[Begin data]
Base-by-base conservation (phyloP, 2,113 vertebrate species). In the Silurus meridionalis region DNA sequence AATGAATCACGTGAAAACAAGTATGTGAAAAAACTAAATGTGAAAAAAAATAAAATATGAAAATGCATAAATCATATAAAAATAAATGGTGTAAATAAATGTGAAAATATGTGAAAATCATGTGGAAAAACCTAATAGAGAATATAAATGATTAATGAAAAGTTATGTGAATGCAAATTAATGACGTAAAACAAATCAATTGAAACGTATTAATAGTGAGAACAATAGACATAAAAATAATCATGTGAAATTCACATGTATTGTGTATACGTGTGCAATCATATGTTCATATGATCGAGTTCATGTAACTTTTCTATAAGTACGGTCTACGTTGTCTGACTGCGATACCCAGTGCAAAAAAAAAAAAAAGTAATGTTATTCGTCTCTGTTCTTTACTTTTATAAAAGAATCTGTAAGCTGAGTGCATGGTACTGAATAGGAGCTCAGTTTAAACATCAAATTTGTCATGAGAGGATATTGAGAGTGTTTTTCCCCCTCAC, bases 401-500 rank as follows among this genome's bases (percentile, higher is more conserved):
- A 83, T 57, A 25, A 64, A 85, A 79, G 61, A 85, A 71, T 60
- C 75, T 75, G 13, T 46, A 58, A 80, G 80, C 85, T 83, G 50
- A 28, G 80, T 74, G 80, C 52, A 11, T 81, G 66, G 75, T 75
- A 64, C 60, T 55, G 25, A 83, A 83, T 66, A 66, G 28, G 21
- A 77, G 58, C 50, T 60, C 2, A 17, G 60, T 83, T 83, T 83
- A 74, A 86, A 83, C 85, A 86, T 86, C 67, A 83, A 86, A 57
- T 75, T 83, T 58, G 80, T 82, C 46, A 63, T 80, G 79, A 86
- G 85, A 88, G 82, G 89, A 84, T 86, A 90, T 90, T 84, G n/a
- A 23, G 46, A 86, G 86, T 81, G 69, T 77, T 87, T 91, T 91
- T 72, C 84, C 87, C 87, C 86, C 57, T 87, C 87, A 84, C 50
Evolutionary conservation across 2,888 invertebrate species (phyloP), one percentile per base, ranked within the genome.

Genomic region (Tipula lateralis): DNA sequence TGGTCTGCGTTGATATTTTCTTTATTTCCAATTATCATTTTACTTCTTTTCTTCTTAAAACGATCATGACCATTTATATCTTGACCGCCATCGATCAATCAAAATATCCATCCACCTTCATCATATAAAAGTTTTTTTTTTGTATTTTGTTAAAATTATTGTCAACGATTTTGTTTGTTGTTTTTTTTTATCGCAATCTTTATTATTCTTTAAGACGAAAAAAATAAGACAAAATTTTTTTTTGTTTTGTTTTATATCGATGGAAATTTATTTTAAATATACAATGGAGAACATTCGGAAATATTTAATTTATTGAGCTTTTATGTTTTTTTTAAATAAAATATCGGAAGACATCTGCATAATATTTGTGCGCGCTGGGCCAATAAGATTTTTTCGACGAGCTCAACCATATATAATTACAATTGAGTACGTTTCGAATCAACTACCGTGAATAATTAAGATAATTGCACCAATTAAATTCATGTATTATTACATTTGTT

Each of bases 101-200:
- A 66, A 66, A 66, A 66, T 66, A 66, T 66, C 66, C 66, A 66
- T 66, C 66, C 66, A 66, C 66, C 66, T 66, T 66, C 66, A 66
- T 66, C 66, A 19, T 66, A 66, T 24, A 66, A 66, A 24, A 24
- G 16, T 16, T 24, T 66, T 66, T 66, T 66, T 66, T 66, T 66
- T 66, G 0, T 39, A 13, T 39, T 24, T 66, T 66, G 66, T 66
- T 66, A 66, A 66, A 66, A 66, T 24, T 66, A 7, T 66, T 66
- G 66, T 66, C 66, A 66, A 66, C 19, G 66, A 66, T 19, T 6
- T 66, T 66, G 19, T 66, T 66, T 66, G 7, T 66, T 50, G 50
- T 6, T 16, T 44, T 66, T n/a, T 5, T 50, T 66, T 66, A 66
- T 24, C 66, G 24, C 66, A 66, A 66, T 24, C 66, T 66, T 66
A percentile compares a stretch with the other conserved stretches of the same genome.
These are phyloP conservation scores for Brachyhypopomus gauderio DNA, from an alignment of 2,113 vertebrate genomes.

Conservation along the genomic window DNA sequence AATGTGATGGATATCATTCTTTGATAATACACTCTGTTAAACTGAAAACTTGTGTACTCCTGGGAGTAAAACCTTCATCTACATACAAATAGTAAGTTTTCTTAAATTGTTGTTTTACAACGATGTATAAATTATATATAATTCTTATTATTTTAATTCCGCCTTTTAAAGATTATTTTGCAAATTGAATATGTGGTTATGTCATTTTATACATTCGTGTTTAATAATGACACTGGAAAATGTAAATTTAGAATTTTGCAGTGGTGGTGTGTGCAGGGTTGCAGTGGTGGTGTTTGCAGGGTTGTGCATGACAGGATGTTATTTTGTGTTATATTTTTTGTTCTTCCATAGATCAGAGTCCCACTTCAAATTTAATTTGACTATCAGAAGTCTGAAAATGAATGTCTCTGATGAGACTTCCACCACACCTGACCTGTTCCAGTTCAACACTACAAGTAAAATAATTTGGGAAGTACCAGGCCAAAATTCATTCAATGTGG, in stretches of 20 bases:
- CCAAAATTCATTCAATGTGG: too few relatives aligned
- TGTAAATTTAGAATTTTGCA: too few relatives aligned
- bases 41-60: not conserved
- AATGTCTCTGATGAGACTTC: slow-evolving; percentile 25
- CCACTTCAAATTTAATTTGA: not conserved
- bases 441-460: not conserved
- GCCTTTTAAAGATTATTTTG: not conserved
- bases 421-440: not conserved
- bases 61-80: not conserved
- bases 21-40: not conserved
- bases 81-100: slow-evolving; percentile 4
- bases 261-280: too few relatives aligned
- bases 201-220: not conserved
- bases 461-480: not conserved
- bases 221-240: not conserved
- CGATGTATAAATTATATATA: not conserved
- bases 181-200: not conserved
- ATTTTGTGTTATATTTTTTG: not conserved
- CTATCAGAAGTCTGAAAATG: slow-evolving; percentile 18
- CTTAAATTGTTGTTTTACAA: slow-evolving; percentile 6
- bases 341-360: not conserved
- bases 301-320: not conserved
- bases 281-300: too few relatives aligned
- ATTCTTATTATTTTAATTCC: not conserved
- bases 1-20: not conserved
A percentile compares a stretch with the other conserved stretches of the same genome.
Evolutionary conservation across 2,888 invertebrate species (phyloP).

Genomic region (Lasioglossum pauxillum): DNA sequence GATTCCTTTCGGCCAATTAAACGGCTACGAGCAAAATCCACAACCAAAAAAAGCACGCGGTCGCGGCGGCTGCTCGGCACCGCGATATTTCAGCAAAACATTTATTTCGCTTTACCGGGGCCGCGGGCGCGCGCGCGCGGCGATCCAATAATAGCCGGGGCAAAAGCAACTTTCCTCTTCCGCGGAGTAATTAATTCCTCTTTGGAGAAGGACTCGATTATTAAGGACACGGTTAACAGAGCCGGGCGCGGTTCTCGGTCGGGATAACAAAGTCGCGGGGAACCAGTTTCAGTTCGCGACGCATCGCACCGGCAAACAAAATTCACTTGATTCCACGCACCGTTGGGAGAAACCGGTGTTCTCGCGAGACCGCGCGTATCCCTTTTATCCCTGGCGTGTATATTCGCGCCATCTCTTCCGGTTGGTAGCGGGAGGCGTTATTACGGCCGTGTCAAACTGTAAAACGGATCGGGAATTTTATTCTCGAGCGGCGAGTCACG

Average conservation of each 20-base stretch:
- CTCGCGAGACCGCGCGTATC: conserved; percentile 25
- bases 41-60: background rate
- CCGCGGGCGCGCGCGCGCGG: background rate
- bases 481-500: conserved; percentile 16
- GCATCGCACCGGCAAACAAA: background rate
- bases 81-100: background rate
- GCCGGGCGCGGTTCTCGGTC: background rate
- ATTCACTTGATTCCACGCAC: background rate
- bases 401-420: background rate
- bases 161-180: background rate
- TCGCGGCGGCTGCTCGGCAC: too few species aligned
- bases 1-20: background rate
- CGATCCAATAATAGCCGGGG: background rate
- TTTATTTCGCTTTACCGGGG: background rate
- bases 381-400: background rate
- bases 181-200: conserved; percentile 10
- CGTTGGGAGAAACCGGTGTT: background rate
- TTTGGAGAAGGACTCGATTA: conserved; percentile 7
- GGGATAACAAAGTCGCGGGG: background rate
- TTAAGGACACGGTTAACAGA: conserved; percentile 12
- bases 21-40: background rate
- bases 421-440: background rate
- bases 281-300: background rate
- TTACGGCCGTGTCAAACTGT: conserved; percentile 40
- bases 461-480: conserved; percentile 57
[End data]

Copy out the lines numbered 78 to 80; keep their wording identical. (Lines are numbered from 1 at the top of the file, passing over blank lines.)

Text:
- bases 421-440: background rate
- bases 281-300: background rate
- TTACGGCCGTGTCAAACTGT: conserved; percentile 40